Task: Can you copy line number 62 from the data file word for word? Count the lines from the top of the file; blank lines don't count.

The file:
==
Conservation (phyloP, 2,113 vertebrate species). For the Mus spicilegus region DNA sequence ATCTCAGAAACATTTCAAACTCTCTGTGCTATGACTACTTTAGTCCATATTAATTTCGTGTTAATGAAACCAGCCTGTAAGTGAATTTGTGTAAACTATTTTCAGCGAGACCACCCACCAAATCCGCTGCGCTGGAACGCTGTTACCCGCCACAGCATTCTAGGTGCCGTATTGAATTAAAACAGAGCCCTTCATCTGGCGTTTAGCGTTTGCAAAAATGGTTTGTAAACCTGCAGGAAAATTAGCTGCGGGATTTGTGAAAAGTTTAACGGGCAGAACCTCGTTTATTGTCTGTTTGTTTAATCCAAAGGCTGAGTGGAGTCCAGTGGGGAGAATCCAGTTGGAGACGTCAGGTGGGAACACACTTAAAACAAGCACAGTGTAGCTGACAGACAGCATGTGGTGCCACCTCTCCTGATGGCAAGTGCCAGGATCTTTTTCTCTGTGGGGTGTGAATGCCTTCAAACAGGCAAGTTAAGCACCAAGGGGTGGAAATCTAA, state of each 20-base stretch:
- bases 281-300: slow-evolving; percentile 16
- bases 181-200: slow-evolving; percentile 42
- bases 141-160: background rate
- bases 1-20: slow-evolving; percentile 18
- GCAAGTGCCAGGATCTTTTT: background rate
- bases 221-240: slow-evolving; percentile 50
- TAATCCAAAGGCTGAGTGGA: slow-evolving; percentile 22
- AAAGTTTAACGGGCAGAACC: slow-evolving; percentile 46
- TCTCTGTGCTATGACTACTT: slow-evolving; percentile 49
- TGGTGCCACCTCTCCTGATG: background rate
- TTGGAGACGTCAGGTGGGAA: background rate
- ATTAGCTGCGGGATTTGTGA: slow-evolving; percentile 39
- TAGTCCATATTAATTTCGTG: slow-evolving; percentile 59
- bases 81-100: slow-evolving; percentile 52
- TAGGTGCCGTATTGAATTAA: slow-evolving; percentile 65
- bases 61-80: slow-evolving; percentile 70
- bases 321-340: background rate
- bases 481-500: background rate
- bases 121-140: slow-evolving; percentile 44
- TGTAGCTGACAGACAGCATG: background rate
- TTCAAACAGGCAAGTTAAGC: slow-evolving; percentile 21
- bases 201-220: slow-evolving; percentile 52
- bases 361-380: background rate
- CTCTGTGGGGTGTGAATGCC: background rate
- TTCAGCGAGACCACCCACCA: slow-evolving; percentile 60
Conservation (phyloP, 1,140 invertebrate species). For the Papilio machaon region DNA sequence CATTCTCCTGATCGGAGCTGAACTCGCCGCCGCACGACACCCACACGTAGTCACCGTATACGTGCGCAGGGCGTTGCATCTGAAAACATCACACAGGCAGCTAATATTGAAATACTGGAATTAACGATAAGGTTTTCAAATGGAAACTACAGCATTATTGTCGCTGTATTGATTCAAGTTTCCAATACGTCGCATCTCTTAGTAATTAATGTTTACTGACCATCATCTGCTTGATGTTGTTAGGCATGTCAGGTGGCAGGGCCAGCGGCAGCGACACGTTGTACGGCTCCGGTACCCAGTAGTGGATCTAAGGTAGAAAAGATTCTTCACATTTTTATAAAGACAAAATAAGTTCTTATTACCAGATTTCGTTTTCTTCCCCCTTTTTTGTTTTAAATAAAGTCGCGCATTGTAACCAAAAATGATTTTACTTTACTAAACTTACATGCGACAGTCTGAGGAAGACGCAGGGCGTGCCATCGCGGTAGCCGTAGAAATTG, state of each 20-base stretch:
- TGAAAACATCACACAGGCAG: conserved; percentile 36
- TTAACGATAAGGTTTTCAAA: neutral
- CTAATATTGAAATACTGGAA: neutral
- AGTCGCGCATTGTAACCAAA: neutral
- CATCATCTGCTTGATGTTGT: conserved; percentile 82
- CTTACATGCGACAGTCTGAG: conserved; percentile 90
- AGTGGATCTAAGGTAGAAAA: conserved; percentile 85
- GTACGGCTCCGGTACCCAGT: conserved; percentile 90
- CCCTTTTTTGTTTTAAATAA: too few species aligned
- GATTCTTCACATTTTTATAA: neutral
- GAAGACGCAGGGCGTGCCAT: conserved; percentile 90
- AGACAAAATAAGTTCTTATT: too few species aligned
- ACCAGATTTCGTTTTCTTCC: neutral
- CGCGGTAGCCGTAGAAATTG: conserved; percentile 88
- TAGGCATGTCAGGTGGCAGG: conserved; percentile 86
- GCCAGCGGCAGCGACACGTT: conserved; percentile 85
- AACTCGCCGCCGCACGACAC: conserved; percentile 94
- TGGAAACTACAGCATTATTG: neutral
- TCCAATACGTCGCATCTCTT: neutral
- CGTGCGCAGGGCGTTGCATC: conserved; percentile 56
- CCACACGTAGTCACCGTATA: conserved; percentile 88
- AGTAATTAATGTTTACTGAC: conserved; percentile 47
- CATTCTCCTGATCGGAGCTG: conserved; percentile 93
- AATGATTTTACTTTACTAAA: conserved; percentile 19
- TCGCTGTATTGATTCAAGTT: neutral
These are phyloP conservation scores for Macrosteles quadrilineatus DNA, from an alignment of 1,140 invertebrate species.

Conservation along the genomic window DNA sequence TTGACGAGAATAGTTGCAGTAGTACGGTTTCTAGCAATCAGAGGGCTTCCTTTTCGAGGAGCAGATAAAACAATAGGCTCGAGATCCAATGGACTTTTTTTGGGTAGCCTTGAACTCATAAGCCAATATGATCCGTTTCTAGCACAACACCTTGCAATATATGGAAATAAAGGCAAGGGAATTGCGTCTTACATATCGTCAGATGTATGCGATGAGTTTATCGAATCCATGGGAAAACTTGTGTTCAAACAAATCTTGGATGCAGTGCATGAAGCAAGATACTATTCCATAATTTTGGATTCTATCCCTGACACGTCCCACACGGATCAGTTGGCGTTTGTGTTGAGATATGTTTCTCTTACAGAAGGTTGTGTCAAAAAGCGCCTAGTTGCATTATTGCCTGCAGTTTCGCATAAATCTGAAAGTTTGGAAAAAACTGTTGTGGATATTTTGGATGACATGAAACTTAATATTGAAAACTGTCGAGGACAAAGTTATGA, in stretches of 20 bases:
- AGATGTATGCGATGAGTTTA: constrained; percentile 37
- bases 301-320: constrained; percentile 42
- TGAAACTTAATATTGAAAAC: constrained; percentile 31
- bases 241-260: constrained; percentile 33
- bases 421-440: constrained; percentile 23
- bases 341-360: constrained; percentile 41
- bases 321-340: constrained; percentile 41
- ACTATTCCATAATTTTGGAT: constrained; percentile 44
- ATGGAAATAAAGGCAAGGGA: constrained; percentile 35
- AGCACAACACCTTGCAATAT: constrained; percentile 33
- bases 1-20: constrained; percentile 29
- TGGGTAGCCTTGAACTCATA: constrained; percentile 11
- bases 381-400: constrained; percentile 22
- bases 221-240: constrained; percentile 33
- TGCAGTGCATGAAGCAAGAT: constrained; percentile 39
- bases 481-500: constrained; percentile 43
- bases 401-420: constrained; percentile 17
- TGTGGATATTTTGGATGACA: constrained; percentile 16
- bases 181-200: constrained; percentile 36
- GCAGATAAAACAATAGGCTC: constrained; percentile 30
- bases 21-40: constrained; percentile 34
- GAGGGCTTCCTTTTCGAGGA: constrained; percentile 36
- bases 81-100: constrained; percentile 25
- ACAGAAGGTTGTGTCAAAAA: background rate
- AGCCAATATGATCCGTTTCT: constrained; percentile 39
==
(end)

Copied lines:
- ACTATTCCATAATTTTGGAT: constrained; percentile 44